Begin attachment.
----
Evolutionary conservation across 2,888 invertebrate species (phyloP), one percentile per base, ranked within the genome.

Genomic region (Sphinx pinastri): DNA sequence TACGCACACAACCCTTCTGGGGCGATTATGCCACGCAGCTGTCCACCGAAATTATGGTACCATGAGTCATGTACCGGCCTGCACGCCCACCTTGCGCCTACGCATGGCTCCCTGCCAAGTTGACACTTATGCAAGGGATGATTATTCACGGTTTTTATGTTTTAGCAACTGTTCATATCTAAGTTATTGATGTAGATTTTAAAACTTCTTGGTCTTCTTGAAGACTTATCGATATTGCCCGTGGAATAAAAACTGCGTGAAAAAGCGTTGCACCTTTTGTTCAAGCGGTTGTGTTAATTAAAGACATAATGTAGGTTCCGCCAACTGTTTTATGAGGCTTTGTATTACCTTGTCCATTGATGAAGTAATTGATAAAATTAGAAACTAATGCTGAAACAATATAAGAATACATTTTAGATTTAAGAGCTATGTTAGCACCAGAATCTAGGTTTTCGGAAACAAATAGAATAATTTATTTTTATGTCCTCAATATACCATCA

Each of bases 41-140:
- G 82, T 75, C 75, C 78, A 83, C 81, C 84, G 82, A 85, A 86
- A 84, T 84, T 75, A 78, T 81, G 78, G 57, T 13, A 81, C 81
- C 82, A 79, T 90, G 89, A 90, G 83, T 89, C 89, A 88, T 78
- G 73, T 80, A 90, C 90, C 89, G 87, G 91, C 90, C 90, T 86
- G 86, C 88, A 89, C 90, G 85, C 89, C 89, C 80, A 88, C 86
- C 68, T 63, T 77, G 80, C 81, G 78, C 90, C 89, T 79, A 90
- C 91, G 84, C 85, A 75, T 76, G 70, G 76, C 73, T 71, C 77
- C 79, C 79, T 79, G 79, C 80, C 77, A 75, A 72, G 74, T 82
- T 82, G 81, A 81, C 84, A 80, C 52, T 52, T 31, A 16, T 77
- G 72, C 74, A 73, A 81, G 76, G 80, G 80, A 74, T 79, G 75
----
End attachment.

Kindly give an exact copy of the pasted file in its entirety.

Evolutionary conservation across 2,888 invertebrate species (phyloP), one percentile per base, ranked within the genome.

Genomic region (Sphinx pinastri): DNA sequence TACGCACACAACCCTTCTGGGGCGATTATGCCACGCAGCTGTCCACCGAAATTATGGTACCATGAGTCATGTACCGGCCTGCACGCCCACCTTGCGCCTACGCATGGCTCCCTGCCAAGTTGACACTTATGCAAGGGATGATTATTCACGGTTTTTATGTTTTAGCAACTGTTCATATCTAAGTTATTGATGTAGATTTTAAAACTTCTTGGTCTTCTTGAAGACTTATCGATATTGCCCGTGGAATAAAAACTGCGTGAAAAAGCGTTGCACCTTTTGTTCAAGCGGTTGTGTTAATTAAAGACATAATGTAGGTTCCGCCAACTGTTTTATGAGGCTTTGTATTACCTTGTCCATTGATGAAGTAATTGATAAAATTAGAAACTAATGCTGAAACAATATAAGAATACATTTTAGATTTAAGAGCTATGTTAGCACCAGAATCTAGGTTTTCGGAAACAAATAGAATAATTTATTTTTATGTCCTCAATATACCATCA

Each of bases 41-140:
- G 82, T 75, C 75, C 78, A 83, C 81, C 84, G 82, A 85, A 86
- A 84, T 84, T 75, A 78, T 81, G 78, G 57, T 13, A 81, C 81
- C 82, A 79, T 90, G 89, A 90, G 83, T 89, C 89, A 88, T 78
- G 73, T 80, A 90, C 90, C 89, G 87, G 91, C 90, C 90, T 86
- G 86, C 88, A 89, C 90, G 85, C 89, C 89, C 80, A 88, C 86
- C 68, T 63, T 77, G 80, C 81, G 78, C 90, C 89, T 79, A 90
- C 91, G 84, C 85, A 75, T 76, G 70, G 76, C 73, T 71, C 77
- C 79, C 79, T 79, G 79, C 80, C 77, A 75, A 72, G 74, T 82
- T 82, G 81, A 81, C 84, A 80, C 52, T 52, T 31, A 16, T 77
- G 72, C 74, A 73, A 81, G 76, G 80, G 80, A 74, T 79, G 75